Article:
A new show opened at the Santa Barbara Museum of Art last weekend. Already a host to a retrospective of the artist Charles Garabedian (open through April 17), the museum now has a second small feature show entitled “Presenting Noh Drama: Theater Prints of  Tsukioka Kōgyo.”

Garabedian’s work is on a large scale, with bright colors and loose interpretations on the human form. Kogyo’s prints are relatively small and precisely crafted. They serve as a counterpoint to Garabedian’s work in almost every way. Even if you’ve already seen the first exhibit, the combination of the two shows is an experience worth returning for.

Tsukioka Kogyo, who lived from 1869-1927, worked on the series “One Hundred Noh Plays” circa 1922-26. Approximately 60 of the prints are on display. The exhibit’s aim was to capture the spirit of Noh theatre, a style which dates back to the 14th century in Japan. The various prints are arranged around the gallery to simulate the experience of attending Noh theatre, which lasts for hours and includes many different performances.

The prints themselves are very beautiful. Drawing on Western influences such as watercolor and photography, Kogyo created images both minimalist and detailed. A main figure is highlighted, maybe with one or two objects, against a simple, abstracted background. There is considerable detail in the carving, but the artist’s skill lies in his layering and use of color. A woman dressed in red pops out against an aquamarine background. The figure of a man with bright blue clothing is set off against a simple gray line drawing of a waterfall. The color is used sparingly but with precision. The papers’ natural color is the main tone in many of the pieces, with the backgrounds as abstracted as their counterpoints in theatre.

The influence of photography on the work is clear. The figures are posed as though they were captured by a photographer’s lens with arms stuck at awkward positions and half-completed actions, frozen in place. The laws of perspective and representation are obeyed to the letter. I see the work as a series of photographs taken from the past, recording and preserving history that had already passed.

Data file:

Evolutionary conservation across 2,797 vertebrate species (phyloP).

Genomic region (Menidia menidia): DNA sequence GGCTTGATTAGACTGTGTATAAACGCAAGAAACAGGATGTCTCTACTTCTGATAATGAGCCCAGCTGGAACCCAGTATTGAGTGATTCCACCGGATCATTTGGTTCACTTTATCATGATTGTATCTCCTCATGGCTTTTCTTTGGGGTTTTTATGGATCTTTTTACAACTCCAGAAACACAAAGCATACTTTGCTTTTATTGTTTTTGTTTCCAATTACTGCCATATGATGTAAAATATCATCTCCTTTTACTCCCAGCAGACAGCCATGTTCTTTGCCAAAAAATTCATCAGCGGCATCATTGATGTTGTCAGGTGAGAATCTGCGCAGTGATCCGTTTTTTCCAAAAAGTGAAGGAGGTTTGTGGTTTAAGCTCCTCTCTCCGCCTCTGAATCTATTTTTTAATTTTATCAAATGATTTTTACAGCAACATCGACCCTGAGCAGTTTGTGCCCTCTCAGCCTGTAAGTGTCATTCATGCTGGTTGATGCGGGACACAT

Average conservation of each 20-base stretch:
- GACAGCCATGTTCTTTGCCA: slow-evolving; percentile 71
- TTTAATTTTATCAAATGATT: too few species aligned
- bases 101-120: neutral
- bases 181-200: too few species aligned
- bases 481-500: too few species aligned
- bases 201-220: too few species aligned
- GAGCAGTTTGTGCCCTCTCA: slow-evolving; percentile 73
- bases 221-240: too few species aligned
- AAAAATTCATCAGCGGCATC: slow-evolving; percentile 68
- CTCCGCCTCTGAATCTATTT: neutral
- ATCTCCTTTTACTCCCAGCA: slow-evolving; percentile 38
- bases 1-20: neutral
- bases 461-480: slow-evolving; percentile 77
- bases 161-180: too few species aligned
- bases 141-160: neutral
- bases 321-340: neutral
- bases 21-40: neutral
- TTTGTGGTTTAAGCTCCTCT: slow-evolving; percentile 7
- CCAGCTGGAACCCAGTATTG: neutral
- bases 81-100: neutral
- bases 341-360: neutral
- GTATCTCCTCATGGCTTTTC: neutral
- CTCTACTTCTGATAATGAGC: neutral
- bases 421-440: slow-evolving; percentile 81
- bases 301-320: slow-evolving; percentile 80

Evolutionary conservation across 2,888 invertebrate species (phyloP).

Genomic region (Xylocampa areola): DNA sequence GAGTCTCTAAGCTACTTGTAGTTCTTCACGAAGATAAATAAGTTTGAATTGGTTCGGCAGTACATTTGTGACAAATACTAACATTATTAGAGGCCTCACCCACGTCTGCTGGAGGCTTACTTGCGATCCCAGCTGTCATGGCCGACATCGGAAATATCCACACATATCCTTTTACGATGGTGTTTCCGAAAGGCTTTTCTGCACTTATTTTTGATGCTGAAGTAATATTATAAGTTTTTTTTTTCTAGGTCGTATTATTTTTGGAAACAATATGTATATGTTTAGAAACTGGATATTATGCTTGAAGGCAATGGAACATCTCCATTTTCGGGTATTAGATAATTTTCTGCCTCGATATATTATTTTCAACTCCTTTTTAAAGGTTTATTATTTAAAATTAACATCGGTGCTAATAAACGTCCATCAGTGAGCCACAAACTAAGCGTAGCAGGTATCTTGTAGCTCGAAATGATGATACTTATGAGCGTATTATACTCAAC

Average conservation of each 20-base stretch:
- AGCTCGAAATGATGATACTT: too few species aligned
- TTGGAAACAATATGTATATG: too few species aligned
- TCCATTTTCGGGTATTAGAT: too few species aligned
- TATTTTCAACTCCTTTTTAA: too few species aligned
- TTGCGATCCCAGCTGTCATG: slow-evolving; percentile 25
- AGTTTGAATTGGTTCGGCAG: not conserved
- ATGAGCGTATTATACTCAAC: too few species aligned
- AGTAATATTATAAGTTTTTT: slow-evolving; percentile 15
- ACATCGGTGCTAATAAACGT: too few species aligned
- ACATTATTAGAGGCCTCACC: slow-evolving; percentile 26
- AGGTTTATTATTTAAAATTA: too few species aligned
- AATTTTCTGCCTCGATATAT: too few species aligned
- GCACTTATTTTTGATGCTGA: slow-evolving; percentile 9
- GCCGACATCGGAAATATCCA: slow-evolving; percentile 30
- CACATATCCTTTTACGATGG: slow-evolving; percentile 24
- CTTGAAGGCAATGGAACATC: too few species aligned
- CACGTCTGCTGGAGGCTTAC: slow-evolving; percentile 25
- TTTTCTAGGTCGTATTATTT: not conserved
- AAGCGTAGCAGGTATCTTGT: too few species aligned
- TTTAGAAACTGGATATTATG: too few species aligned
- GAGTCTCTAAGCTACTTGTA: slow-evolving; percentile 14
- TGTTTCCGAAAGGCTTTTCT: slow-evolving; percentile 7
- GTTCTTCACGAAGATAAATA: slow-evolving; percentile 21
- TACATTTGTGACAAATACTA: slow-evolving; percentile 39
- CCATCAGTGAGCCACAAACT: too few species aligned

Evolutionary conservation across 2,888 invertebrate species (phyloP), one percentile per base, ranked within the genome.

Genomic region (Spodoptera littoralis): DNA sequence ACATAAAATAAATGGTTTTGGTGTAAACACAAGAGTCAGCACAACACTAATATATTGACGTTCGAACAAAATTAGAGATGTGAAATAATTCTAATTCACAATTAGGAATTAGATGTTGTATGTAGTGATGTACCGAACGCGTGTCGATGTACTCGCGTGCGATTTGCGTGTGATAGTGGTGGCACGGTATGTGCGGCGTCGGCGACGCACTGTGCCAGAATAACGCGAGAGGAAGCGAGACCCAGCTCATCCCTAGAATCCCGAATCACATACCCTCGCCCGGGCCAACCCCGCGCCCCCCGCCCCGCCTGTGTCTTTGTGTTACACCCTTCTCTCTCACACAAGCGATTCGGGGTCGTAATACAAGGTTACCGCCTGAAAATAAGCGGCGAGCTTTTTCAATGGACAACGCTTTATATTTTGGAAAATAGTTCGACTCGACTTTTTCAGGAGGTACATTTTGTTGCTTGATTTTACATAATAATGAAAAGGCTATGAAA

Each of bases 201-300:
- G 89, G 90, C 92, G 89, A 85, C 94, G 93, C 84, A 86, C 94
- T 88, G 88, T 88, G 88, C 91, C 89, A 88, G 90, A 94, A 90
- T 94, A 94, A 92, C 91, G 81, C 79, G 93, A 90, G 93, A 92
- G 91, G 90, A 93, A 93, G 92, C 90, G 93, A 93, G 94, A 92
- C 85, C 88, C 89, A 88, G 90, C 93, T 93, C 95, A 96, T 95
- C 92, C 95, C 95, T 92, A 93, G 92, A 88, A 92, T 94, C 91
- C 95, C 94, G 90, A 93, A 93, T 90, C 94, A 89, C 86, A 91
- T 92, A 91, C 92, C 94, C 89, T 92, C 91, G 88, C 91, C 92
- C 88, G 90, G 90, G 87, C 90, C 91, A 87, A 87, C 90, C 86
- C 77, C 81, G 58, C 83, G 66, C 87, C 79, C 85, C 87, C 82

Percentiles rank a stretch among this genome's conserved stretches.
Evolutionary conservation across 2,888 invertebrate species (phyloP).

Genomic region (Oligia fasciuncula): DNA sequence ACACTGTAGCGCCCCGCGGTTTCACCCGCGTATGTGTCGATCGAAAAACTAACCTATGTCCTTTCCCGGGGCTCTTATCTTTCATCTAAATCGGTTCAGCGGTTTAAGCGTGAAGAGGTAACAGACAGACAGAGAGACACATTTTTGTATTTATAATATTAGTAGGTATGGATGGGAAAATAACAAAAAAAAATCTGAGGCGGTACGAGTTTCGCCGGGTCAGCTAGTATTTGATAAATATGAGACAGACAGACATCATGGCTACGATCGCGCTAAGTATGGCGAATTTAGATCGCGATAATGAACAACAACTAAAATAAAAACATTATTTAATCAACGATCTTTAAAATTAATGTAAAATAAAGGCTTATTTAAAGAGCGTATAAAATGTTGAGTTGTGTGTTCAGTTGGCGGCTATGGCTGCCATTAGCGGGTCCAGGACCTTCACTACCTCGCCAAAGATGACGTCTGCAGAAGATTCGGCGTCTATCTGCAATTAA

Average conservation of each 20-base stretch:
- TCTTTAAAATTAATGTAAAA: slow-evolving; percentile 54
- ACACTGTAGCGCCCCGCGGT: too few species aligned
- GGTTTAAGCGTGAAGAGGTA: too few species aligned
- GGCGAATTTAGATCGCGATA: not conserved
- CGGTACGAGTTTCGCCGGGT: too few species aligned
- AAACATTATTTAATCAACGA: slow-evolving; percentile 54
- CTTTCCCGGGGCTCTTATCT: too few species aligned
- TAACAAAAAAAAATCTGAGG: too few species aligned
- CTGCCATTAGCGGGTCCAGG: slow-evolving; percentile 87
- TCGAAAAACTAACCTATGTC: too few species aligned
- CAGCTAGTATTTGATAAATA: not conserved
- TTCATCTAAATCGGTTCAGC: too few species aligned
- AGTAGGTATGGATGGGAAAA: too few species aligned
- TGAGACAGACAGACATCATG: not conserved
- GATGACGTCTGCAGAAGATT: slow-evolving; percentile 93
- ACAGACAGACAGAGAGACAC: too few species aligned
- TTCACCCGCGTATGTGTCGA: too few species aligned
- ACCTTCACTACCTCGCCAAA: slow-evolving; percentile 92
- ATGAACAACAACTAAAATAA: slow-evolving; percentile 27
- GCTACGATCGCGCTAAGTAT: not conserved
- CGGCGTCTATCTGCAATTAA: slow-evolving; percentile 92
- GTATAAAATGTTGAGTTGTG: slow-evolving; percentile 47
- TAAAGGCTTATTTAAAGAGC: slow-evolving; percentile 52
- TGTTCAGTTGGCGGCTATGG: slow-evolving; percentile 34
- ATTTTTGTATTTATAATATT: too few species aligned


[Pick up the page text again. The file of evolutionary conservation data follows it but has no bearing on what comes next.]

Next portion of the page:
In contrast to “One Hundred Noh Plays,” the Charles Garabedian retrospective does not require an appreciation for detail. His style is indefinable yet distinct, and his works in the show date from the late ’60s to 2009. The thread that connects each image is his representation of the human form. Exemplified by the forms in “Prehistoric Figures” (1978-80), Garabedian’s men and women are soft, pink and flaccid. There is no trace of the rigid human form idealized by the white marble statues of Greece and Rome which grace the museum’s front lobby, though allusions to such classics fill the works. His rendering of the form is sloppy, even childlike, but it strips away any pretensions about the perfection of humanity. If the figures in his work are beautiful, it’s an inner beauty. The works are almost unpleasant to look at because they cut to the core of the human condition: We, as a species, are not perfect, and we are kidding ourselves if we think we are.

The two centerpieces of the show are “The Spring For Which I Longed” (2001-03) and “September Song” (2001-04). Approximately 12’ by 24,’ these massive canvases sit near each other in the main gallery. The former is a picture of women looking at the sea, the latter a picture of a man (a modern Odysseus) adrift. In these two works we can see on a massive scale a contemplation of the human condition. In retrospect, these works of art enable us to see all of Garabedian’s spontaneous emotions and appreciate how he makes sense of the world.

The Santa Barbara Museum of Art is open Tuesday through Sunday, 11 a.m. to 5 p.m. with a $6 student admission Tuesday through Saturday and free admission on Sunday.